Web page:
Games and Pedagogy; On What It Means to Talk About How We Teach With Play
Since I’ve been going to lots of talks in my department that focus on people and their teaching philosophies (gotta love job search time) it’s been forcing me to think more about what it would look like if I gave a talk about about my own pedagogical teaching practices (don’t worry folks, I’m not going anywhere any time soon).
At this point, I’ve been teaching for pretty dang close to 25 years and at a couple of different levels and what has never really changed is the way that I approach teaching and learning in the classroom (and out). As a young elementary school teacher (thank goodness for special alternative licensing) I had had enough teaching methodology just to make me dangerous, but it was also enough to leave me a lot of freedom to think about best practices for getting to curricular outcomes. I didn’t see methodology as a hard and fast thing like some of my colleagues did (and thankfully I still don’t).
Being 22 at the time and a hardcore gamer, I was convinced that the best way to learn things was going to be through play. So everything in my classes became a game. Behavior issues? A game, see if you could fill the race blocks to get to the finish line before the end of the week for a class prize (outliers got to go the penalty box so that everyone didn’t suffer for the actions of a few). Cultural or history facts? Cheesy game shows complete with game show host and helpful assistant to turn the answer cards. The team who won got an extra treat, but everyone got a treat for playing because….CANDY! You name it we gamed it. Had this not been the poorest area in the district and had their been a computer newer than the ones that I first learned to do simple code on in high school 8 years later we may have done more with them there, but we were limited to playing reading games and Oregon Trail in the lab on our allotted one day a week. And that was during what was supposed to be my prep period, but the lab guy that the district had hired was both legally blind and far from tech savvy so to have any kind of positive pedagogical experience the kids really needed me there too (oddly, I just remembered that the guy was blind so he had a hard time tracking student actions and reading their screens to problem solve in the dimly lit, cinder block walled room that seemed to be a transformed storage closet).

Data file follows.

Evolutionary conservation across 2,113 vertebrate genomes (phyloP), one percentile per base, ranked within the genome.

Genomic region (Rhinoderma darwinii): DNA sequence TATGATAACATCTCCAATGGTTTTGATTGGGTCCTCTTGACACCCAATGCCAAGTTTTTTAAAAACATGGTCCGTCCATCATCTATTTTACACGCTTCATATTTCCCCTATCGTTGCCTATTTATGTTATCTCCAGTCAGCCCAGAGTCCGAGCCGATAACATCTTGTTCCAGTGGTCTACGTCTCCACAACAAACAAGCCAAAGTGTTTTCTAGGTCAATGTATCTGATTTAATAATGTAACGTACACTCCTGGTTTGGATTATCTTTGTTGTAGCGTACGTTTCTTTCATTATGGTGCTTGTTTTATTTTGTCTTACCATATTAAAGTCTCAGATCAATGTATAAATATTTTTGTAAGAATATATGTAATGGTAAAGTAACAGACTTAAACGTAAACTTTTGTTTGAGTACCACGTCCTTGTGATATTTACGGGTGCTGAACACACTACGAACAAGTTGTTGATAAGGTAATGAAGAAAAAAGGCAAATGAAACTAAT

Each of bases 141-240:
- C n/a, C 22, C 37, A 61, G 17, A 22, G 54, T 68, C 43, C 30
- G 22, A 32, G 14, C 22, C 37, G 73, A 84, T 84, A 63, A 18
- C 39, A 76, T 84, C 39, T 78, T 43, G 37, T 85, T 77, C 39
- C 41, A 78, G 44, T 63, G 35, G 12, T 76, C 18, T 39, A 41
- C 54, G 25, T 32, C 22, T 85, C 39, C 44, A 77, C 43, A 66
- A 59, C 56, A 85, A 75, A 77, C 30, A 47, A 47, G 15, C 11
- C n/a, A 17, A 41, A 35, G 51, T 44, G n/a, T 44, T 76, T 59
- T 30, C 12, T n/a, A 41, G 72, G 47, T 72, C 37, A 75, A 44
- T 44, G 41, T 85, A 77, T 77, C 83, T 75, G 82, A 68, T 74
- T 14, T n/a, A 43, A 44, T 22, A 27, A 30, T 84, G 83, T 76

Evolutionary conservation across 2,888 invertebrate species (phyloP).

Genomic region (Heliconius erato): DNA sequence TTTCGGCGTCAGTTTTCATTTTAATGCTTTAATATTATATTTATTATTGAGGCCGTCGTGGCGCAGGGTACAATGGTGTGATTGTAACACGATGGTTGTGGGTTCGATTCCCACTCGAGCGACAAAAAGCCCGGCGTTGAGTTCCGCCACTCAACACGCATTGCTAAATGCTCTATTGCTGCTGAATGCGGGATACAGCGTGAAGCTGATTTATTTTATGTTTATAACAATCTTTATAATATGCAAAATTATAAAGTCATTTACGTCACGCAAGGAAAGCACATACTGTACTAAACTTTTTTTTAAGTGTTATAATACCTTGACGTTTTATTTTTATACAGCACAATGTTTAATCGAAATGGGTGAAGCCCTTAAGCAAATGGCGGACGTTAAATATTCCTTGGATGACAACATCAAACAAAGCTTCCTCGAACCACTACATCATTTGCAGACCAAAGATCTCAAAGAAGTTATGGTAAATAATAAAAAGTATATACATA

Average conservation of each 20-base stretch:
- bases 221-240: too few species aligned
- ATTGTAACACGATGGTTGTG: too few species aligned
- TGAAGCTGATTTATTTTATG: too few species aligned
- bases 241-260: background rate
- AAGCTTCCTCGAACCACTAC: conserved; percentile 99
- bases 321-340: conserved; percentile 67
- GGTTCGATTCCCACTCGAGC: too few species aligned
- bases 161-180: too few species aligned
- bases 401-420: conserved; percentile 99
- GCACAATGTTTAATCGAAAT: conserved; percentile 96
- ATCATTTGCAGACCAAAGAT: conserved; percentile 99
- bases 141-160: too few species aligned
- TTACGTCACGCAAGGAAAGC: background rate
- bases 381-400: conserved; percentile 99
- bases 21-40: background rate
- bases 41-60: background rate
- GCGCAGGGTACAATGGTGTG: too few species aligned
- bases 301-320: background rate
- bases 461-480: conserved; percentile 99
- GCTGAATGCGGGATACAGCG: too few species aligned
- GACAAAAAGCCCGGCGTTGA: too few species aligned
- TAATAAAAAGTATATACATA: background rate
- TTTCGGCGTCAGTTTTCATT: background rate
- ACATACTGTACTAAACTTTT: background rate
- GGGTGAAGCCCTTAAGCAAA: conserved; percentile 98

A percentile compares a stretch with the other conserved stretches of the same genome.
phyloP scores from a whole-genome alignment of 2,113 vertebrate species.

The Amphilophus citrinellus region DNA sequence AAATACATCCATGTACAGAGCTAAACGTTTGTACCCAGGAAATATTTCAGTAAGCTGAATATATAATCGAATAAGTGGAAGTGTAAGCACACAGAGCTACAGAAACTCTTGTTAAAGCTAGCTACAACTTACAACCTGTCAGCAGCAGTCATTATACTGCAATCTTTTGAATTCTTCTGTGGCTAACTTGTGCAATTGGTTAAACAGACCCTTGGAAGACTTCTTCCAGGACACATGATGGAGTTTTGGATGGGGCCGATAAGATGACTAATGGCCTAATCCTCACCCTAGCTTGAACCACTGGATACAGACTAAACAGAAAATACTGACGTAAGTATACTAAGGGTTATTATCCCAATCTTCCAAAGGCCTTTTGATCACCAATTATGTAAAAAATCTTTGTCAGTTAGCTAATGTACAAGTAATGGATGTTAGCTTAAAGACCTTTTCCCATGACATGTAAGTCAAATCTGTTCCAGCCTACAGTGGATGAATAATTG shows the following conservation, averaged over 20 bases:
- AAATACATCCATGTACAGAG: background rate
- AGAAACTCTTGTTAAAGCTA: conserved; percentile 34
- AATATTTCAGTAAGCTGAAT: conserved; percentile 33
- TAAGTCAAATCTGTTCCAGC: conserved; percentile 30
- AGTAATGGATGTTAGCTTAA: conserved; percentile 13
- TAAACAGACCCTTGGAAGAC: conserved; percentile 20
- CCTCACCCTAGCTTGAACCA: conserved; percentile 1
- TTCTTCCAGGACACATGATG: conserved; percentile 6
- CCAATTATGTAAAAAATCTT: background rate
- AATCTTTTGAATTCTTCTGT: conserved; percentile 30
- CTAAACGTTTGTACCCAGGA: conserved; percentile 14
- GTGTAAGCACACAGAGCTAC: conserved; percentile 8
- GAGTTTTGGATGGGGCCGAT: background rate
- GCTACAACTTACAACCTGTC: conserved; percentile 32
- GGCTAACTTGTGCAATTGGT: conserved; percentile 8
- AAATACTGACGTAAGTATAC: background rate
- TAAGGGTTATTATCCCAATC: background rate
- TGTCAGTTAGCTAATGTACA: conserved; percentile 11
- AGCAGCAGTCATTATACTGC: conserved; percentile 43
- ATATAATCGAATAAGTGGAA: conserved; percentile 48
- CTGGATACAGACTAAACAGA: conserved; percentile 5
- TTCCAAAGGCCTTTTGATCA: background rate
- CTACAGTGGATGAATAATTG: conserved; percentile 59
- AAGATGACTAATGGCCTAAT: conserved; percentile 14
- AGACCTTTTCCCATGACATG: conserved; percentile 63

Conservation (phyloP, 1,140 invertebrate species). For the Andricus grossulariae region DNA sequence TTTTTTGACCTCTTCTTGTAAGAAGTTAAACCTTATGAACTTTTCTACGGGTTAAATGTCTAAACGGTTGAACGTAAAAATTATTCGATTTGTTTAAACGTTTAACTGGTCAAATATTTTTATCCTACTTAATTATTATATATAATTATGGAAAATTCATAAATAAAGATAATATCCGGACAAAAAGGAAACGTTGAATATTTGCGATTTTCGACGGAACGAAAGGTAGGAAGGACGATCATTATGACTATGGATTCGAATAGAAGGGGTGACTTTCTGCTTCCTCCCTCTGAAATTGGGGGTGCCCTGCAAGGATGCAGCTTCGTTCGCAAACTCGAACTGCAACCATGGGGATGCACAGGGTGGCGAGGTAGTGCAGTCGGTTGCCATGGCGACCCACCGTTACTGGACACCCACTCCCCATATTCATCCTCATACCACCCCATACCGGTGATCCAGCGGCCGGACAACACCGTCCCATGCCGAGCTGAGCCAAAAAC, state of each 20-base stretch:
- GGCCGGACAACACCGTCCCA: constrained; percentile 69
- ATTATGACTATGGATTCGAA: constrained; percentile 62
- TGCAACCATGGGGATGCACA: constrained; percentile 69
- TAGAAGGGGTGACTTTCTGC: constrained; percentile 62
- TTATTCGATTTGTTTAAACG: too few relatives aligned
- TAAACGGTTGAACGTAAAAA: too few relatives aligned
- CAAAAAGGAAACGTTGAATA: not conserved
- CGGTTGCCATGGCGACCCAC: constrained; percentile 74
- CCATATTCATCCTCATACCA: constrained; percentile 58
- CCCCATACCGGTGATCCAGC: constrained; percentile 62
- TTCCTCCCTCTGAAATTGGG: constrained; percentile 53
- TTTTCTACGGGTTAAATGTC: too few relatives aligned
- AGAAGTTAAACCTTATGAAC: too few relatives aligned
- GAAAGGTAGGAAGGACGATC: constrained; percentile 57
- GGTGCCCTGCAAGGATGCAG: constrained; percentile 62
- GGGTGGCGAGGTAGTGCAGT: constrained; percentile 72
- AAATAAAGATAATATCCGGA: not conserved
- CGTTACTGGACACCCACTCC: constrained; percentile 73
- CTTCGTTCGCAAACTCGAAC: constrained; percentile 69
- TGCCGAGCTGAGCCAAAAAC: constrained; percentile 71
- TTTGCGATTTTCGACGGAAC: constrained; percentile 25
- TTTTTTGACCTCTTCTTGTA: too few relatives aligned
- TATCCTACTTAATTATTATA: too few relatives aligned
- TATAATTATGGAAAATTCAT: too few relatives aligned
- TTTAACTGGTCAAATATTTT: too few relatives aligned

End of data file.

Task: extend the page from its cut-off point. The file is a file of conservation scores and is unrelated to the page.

When I left the public school for the sweet gig as a graduate teaching assistant at a university with a real computer lab all bets were off. We started with stuff like LAN based academic minded Daedalus Interchange and that just showed me the possibilities for stuff like MOOs and MUDs in the classroom. We could play games….and code….and learn stuff about books, writing, and research, all while playing a game and having a blast. And the best part about it? The students didn’t care or even notice that they were learning this stuff, but I could definitely see the improvement in their more traditional assignments. That was all I needed to reaffirm my burgeoning pedagogy.
So this week I look back over my teaching history and think about what I do and why it has been fun (no pun intended) to think about how the notion of play has informed my pedagogy long before I was actually teaching (with) games in the classroom and I wonder how well received that pedagogy of play would be in less game friendly circles. But that’s too much for me to worry about when there are things to do and games to play.